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Truck collided with ST bus in Maharashtra; 22 killed

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Jalgaon (Maharashtra): At least 22 people were killed and 25 others injured when a container truck collided with a state transport bus on Thursday near Chalisgaon, in Jalgaon district of northern Maharashtra, an official said.

“The accident occurred around 1.30 P.M. when the speeding container truck rammed into the stationary bus of the Maharashtra State Road Transport Corporation (MSRTC),” said Deputy Superintendent of Police Keshav P.

“So far, we have information about 22 deaths in the Chalisgaon civil hospital… Other injured victims have been rushed to hospitals in neighbouring towns, including Dhule,” Keshav added.

According to eyewitness accounts, the intensity of the accident was so powerful that the container spliced the bus in the middle, resulting in the high number of casualties.

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Gram Art Project: Innovative way to voice Indian Farmer’s Issues

Land art was used in Maharashtra under The Gram Art Project to voice the farmer’s ache through creativity

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A distant farm
A distant farm. wikimedia
  • The Gram Art Project, last year created a portrait of Prime Minister Narendra Modi on the field, it was their way of asking him to ‘Grow in India’
  • There are many issues being faced by the community, yet they have not come together as one
  • Last year, artists from across India discussed contemporary problems of farming with the farmers of the village at the Gram Dhara Chakra Utsav

Nagpur, Maharashtra, August 4, 2017: The Gram Art Project is a praiseworthy initiative in which Land Art was used to voicing farmer’s issues. The term Land Art means, creating art which is made directly on the landscape by sculpting the land and making structures in the landscape.

It is done by using natural materials such as rocks or twigs etc. The term originated from the art movement in the U.S.A in the 1960s and 1970s.The Gram Art Project was in the news last year as well after it created a portrait of Prime Minister Narendra Modi on the field, it was their way of asking him to ‘Grow in India’.

The collective has been since then involved in working with farmers and highlighting issues of the rural, agrarian economy using art in the village Paradsinga, near Nagpur, Maharashtra. Its volunteers and artists (mostly natives of the village) were present in Delhi to talk about their work.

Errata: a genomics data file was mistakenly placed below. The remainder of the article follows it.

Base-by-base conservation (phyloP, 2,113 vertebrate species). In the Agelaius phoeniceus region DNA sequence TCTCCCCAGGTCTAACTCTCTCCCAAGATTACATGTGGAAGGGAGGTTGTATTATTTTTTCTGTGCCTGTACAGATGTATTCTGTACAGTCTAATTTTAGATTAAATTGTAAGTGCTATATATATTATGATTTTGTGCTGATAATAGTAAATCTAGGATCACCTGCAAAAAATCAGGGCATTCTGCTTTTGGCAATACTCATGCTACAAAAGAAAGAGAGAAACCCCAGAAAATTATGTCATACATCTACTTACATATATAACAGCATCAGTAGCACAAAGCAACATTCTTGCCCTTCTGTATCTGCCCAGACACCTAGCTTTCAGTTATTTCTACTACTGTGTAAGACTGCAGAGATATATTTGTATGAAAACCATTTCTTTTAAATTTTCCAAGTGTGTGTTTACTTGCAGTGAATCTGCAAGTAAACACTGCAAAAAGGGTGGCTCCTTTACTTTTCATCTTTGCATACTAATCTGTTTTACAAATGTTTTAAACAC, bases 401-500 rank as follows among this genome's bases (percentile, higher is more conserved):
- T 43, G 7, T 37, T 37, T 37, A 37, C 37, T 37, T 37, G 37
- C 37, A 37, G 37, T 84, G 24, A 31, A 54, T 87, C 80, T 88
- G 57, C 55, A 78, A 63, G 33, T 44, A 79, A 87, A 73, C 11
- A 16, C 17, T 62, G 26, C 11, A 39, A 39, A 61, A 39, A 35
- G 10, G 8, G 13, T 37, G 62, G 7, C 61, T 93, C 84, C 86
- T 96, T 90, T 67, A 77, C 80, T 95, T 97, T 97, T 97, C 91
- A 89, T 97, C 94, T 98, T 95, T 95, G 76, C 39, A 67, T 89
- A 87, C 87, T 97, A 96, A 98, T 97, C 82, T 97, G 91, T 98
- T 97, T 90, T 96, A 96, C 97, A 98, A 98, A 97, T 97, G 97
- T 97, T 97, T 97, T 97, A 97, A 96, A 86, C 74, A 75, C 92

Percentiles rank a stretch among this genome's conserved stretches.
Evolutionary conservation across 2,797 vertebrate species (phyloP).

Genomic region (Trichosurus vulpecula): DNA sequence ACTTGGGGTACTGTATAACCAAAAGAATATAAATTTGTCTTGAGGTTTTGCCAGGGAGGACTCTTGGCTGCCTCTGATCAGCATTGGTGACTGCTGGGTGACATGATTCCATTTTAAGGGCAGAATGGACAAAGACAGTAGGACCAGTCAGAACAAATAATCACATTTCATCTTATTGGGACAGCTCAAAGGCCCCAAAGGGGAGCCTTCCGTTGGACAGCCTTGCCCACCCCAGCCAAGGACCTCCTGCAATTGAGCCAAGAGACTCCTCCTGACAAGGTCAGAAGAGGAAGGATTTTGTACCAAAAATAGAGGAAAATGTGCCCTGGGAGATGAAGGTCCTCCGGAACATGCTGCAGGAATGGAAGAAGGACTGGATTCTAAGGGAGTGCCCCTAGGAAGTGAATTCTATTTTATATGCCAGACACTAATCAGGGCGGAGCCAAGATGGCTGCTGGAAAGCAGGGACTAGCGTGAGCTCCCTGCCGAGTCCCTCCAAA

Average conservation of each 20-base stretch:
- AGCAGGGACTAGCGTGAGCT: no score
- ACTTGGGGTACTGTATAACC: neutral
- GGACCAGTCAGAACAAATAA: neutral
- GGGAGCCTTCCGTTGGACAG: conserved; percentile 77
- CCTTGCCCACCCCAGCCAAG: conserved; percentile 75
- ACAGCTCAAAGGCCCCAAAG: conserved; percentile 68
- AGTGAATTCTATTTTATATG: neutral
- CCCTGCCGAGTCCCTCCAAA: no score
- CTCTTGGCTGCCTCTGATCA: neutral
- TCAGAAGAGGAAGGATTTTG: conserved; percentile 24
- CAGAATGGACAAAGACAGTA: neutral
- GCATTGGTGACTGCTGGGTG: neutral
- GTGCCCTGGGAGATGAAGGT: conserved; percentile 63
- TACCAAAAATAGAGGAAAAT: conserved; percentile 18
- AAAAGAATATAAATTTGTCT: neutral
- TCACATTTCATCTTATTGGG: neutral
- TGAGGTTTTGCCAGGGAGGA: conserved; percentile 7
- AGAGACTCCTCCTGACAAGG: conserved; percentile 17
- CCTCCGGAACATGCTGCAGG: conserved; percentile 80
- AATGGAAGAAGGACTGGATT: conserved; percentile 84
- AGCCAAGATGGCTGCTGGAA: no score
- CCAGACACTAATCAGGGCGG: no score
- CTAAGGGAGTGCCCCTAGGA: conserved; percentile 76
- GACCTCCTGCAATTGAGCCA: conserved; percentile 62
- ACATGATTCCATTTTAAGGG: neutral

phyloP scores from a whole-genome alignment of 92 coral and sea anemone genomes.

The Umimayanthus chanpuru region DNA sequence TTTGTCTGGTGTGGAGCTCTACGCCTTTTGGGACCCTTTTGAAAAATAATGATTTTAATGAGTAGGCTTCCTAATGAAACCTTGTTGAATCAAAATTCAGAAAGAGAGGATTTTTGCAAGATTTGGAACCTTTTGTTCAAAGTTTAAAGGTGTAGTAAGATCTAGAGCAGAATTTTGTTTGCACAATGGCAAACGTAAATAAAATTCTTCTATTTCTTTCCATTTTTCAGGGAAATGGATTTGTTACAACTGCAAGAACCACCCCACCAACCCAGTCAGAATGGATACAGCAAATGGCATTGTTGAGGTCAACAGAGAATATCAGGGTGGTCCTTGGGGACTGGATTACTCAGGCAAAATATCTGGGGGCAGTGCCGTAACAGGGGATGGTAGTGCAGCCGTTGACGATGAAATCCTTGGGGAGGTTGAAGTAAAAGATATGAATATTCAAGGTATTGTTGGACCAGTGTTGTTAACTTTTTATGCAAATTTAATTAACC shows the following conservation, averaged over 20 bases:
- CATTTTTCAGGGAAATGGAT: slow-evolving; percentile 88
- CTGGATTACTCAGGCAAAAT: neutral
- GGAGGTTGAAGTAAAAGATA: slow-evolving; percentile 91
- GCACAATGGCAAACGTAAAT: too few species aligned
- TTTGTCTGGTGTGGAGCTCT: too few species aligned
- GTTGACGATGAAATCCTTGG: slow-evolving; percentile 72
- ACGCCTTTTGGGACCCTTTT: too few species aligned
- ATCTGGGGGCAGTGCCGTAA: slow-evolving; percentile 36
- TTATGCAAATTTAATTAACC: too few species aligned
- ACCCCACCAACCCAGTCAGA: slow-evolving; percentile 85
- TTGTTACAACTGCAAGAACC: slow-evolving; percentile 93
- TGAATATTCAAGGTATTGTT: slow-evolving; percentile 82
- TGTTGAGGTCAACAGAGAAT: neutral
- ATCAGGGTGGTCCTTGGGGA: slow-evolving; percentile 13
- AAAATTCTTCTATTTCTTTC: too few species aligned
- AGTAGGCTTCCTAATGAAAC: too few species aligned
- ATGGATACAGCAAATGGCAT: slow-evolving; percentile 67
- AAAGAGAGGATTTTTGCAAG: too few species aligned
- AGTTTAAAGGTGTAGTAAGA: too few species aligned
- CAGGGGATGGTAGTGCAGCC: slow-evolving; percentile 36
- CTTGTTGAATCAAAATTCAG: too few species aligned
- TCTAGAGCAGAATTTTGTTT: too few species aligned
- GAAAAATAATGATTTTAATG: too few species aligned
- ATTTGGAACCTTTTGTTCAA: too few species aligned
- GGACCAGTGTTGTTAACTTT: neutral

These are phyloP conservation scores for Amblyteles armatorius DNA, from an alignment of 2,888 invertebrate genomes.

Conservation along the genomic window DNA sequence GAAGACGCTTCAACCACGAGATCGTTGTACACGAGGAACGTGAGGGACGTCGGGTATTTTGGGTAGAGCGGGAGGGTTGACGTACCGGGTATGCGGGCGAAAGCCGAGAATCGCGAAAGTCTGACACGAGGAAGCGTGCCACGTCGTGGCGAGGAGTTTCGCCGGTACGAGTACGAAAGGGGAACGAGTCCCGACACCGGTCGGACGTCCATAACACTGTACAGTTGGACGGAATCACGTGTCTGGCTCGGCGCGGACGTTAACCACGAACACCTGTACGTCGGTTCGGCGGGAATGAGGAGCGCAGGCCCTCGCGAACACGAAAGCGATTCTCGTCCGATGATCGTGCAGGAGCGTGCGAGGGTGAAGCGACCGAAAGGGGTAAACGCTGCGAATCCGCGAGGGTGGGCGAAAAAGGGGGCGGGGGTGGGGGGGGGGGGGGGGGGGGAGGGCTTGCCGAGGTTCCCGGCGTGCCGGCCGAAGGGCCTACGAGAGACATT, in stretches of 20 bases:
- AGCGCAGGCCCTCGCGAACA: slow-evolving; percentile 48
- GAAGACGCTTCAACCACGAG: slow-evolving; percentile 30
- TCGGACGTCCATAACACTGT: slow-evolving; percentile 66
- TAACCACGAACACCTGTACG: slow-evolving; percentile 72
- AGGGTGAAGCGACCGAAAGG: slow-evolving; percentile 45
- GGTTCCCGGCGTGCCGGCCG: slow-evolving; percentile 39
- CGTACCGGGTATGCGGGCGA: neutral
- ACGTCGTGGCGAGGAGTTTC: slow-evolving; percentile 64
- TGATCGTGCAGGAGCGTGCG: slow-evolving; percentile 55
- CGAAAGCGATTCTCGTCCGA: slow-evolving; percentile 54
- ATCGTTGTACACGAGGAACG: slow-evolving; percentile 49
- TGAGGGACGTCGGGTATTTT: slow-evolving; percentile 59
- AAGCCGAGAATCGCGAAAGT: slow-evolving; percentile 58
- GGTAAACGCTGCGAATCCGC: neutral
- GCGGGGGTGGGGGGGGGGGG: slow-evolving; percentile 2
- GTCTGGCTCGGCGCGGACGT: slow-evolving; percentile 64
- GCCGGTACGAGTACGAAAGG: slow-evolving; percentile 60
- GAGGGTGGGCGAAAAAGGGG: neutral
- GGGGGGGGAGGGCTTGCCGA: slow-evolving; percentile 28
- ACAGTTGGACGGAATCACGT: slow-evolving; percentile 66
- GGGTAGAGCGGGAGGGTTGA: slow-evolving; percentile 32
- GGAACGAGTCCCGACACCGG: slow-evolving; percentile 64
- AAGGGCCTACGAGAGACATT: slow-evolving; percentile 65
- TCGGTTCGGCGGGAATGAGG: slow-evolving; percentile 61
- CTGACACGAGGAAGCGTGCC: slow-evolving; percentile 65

“Last year, artists from across India discussed contemporary problems of farming with the farmers of the village at the Gram Dhara Chakra Utsav, organised by volunteers, after which seven images for land art were drawn out and grown on the fields,” said Shweta Bhattad (who initiated the project), mentioned Indian Express Report.

One of the images was grown by artist Ganesh Dhoke. He made an Indian map with a farmer and his bull inside. “India is primarily dependent on agriculture and, without it, there will be no food. People need to understand that farmers are leaving the profession and youngsters are not joining it. This message is for the government, too,” Dhoke said. He is the only youngster in his village to be a full-time farmer.

Mumbai-based artist Kalyani Uday’s land art consisted of two adjacent pyramids, with one of them in reverse. It had a leafy legume accompanied with the slogan Kisan Ekta Zaruri Hai.

Tanmay Joshi, a volunteer said, “There are many issues being faced by the community, yet they have not come together as one. They are at the bottom of the pyramid, so we wanted to show that the reverse of the equation is possible.” Satyabhama Manjhi, an artist belonging to Odisha, created a small Land Art – the local village school and the students.

Adarsh Dhoke said that earlier many people used to urinate near that school wall, so they decided to grow a toilet seat with plants, resulting which the practice stopped. His parents are into farming but he never wanted to do the same. During his interaction with school children, other children echoed his view, though he tried to change that. “Nobody wants to pursue farming but, after I spoke to them, they started thinking about it,” he said.

Also Read: Israeli experts train Indian farmers in advanced agricultural practices to cultivate Dates in Gujarat

Gram Art Project also promotes chemical-free farming and use of native seeds in Paradsinga. The volunteers are involved in activities like building machans and providing the daily weather forecast.

Ganesh Dhoke has reached out to other like-minded people and a road was built that connects 50 fields. It made locomotion in monsoon easier. Similarly, Vednath Lohi recognized the need that there was no place for children to play. With the help of the artists, they converted a land, called Gothan, which was earlier used for bad practices like defecation and gambling and they turned it into a playground for children. Also decorated it with sustainable sculptures near which children can play.

The condition of Indian farmers is quite problematic as many farmer’s suicide due to the heavy loan’s on them which they are not capable to pay off or poor financial condition in general. So, initiatives like this are a positive step towards highlighting farmer’s issues.